Residents warned of possible attacks

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Suicide bombers will target America, a terrorism expert with the Columbus Police Department warned an audience at the Jewish Community Center July 10.

“They’re coming. It’s a matter of time,” said Lt. Fred C. Bowditch of  the Homeland Security Section of the Columbus Police Department.

Of the 20 major terrorists stopped in the United States, three lived in  Columbus. In addition, a recent attempt to behead the prime minister of  Canada involved firearms traced to Columbus, Bowditch said.

Nuradin Abdi, an immigrant to Columbus from Somalia, was arrested in  2003 and charged with plotting to blow up a central Ohio mall. Lyman  Faris, a Columbus truck driver, pleaded guilty in 2003 of attempting to  destroy the Brooklyn Bridge. Christopher Paul was arrested on April 11,  2007 after being indicted for providing materials to terrorists.

Bowditch said he hopes Paul opts for a plea bargain, so the public will  not learn the horrors he planned.

Evidence connects the three to a terrorist cell operating in Columbus.

Columbus is home to many immigrants from Muslim countries including the  second largest Somali population in the United States after  Minneapolis. Only one out of 100 Muslims is an extremist; however, the  estimated population of Columbus’s Somalis is more than 30,000,  Bowditch said.

Bowditch said Columbus police do not racially profile suspects. The  biggest threat to America would be “a white male who doesn’t have an  Arab-look.”

Columbus Police’s Homeland Security Section is comprised of officers, firefighters and an analyst. One staff member is fluent in Arab.  Bowditch said the FBI does not have an Arab-speaking agent.

During home Ohio State football games, Bowditch’s group scans the crowd with the help of reservists from Rickenbacker Airport who specialize in  detecting weapons of mass destruction. The scanners they use have the sensitivity to detect radiation emanating from people receiving cancer treatment.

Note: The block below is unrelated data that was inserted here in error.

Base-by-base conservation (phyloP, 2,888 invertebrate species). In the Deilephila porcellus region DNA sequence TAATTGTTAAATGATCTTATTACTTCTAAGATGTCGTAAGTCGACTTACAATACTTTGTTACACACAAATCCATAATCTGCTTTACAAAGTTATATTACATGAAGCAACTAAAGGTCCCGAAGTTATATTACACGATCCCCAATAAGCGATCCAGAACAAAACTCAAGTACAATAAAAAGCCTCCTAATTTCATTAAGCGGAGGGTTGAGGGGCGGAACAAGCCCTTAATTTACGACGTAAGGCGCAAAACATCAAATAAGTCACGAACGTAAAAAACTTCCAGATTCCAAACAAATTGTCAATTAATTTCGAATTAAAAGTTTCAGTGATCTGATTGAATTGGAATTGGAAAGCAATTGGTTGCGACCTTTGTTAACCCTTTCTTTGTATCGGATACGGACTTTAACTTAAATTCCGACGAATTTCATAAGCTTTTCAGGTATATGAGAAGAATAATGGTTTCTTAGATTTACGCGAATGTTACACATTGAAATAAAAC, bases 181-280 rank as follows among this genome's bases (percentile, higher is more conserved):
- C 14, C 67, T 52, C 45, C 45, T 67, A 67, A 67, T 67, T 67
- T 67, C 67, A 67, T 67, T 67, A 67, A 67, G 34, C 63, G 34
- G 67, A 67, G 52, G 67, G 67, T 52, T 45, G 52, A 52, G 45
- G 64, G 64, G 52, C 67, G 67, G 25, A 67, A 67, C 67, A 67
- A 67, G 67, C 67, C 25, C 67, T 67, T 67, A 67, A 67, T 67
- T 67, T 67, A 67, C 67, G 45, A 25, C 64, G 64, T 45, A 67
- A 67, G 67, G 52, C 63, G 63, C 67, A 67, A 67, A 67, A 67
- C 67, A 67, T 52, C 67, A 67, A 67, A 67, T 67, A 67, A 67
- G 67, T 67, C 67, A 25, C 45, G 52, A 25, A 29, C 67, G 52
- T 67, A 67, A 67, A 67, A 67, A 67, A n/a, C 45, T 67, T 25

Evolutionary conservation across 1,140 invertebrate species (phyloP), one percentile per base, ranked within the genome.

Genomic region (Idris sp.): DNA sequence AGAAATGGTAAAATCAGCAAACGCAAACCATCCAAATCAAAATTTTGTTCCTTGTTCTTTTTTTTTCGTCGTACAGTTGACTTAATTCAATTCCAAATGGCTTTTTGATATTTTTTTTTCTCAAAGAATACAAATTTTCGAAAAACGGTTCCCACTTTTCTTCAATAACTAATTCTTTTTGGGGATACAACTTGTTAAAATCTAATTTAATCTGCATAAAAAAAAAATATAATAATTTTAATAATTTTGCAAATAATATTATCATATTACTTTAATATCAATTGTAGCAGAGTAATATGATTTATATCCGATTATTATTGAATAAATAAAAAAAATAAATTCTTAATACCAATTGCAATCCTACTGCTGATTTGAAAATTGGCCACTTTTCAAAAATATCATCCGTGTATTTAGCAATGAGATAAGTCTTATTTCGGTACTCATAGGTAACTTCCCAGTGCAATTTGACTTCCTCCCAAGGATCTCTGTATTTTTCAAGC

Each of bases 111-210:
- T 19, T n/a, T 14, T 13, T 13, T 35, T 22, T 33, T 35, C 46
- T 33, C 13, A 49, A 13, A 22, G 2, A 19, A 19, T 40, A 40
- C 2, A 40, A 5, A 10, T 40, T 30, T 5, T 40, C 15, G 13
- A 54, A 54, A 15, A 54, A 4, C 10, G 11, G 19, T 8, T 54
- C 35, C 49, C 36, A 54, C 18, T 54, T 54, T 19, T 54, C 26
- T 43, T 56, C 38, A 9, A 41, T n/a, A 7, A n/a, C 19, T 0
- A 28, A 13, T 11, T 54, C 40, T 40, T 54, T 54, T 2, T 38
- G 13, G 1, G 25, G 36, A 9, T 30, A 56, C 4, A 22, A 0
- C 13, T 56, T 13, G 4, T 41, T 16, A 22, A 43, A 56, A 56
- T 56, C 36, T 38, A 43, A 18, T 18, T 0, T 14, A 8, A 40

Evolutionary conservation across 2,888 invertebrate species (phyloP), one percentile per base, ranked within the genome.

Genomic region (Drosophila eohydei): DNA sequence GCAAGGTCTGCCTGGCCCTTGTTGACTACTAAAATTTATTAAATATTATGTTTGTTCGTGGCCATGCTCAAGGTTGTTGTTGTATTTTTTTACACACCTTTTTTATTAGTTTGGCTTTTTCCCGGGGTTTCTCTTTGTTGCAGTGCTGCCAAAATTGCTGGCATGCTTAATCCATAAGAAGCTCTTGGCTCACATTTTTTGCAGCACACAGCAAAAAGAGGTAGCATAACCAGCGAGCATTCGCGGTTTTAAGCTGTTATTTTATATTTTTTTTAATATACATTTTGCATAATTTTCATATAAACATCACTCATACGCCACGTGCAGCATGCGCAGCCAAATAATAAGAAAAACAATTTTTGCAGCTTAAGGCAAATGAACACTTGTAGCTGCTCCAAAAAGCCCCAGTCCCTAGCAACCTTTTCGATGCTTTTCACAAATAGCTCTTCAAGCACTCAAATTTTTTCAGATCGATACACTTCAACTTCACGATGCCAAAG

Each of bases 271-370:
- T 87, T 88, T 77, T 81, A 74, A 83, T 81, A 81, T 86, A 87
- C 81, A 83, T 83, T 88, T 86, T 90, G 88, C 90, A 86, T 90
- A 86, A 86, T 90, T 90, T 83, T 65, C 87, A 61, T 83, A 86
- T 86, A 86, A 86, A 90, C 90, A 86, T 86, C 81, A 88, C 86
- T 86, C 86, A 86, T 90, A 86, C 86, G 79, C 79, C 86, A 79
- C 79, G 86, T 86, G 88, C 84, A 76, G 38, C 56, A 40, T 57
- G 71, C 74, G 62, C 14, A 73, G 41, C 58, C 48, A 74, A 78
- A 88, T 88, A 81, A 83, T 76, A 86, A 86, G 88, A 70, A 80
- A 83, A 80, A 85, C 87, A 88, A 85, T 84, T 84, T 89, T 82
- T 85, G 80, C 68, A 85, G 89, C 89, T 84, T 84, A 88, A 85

Bowditch, along with Homeland Security officers from other cities, went to Israel last fall to learn from counterterrorism units there. The social justice committee of the Columbus Jewish Foundation sponsored his trip.

As a result of constant terror threats, Israelis endure several checkpoints just to visit a mall. Bowditch encountered three guards searching the visitors to a coffee shop.

If someone tries to bypass a  security point, they are shot and no follow-up investigation is performed. Everyone is checked for explosives regardless of age, gender or race.

Cameras are mounted on the streets of Jerusalem and monitored constantly.

Columbus City Council would not authorize traffic cameras unless the face of the driver would be obscured. As the threat of terrorism grows, individuals may lose their constitutionally protected civil rights, Bowditch said.

Individuals can help Homeland Security by alerting police of suspicious people who may act nervous or look sweaty, or they may  circle an area several times.

In Israel, even young children are taught to spot potential terrorists. Bowditch said a small boy stopped a suicide bomber because he noticed the man was wearing a coat on a hot day.

Although only 1% of the tips lead to actual terrorist activity, the community involvement “is worth it,” Bowditch said. “We have some major cases right now.”

On August 3 at 11:15 a.m., Bowditch will reprise his presentation at the Jewish Community Center, at 1125 College Ave. in east Columbus.

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